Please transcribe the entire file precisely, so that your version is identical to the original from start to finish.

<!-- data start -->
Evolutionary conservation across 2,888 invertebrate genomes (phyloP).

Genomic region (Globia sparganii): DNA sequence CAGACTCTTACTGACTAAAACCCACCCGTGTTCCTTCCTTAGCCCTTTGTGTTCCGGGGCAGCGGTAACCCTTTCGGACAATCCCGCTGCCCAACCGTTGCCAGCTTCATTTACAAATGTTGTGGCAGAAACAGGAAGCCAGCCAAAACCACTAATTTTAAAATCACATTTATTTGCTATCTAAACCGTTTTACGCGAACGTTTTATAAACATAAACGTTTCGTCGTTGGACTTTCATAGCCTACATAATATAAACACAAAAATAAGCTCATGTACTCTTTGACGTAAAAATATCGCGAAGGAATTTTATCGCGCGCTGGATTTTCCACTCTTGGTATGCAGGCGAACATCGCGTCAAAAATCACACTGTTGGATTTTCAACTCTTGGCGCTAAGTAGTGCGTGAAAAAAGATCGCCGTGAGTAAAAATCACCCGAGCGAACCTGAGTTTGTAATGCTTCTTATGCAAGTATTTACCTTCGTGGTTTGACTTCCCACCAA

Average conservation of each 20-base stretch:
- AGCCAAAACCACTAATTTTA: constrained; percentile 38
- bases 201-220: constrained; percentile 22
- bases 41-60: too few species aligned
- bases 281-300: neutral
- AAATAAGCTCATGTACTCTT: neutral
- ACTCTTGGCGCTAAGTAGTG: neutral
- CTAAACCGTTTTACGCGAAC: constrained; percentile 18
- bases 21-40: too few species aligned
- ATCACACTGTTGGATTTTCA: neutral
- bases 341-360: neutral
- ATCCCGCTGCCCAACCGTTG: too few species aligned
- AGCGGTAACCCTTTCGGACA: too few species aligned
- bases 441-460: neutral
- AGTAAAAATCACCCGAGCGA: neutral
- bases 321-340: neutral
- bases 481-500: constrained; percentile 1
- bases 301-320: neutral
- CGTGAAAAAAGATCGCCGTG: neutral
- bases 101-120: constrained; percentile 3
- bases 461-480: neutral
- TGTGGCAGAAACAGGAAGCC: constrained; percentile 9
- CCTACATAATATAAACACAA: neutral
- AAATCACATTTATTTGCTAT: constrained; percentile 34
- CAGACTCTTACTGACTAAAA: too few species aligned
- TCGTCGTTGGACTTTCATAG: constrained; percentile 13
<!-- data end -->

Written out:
Evolutionary conservation across 2,888 invertebrate genomes (phyloP).

Genomic region (Globia sparganii): DNA sequence CAGACTCTTACTGACTAAAACCCACCCGTGTTCCTTCCTTAGCCCTTTGTGTTCCGGGGCAGCGGTAACCCTTTCGGACAATCCCGCTGCCCAACCGTTGCCAGCTTCATTTACAAATGTTGTGGCAGAAACAGGAAGCCAGCCAAAACCACTAATTTTAAAATCACATTTATTTGCTATCTAAACCGTTTTACGCGAACGTTTTATAAACATAAACGTTTCGTCGTTGGACTTTCATAGCCTACATAATATAAACACAAAAATAAGCTCATGTACTCTTTGACGTAAAAATATCGCGAAGGAATTTTATCGCGCGCTGGATTTTCCACTCTTGGTATGCAGGCGAACATCGCGTCAAAAATCACACTGTTGGATTTTCAACTCTTGGCGCTAAGTAGTGCGTGAAAAAAGATCGCCGTGAGTAAAAATCACCCGAGCGAACCTGAGTTTGTAATGCTTCTTATGCAAGTATTTACCTTCGTGGTTTGACTTCCCACCAA

Average conservation of each 20-base stretch:
- AGCCAAAACCACTAATTTTA: constrained; percentile 38
- bases 201-220: constrained; percentile 22
- bases 41-60: too few species aligned
- bases 281-300: neutral
- AAATAAGCTCATGTACTCTT: neutral
- ACTCTTGGCGCTAAGTAGTG: neutral
- CTAAACCGTTTTACGCGAAC: constrained; percentile 18
- bases 21-40: too few species aligned
- ATCACACTGTTGGATTTTCA: neutral
- bases 341-360: neutral
- ATCCCGCTGCCCAACCGTTG: too few species aligned
- AGCGGTAACCCTTTCGGACA: too few species aligned
- bases 441-460: neutral
- AGTAAAAATCACCCGAGCGA: neutral
- bases 321-340: neutral
- bases 481-500: constrained; percentile 1
- bases 301-320: neutral
- CGTGAAAAAAGATCGCCGTG: neutral
- bases 101-120: constrained; percentile 3
- bases 461-480: neutral
- TGTGGCAGAAACAGGAAGCC: constrained; percentile 9
- CCTACATAATATAAACACAA: neutral
- AAATCACATTTATTTGCTAT: constrained; percentile 34
- CAGACTCTTACTGACTAAAA: too few species aligned
- TCGTCGTTGGACTTTCATAG: constrained; percentile 13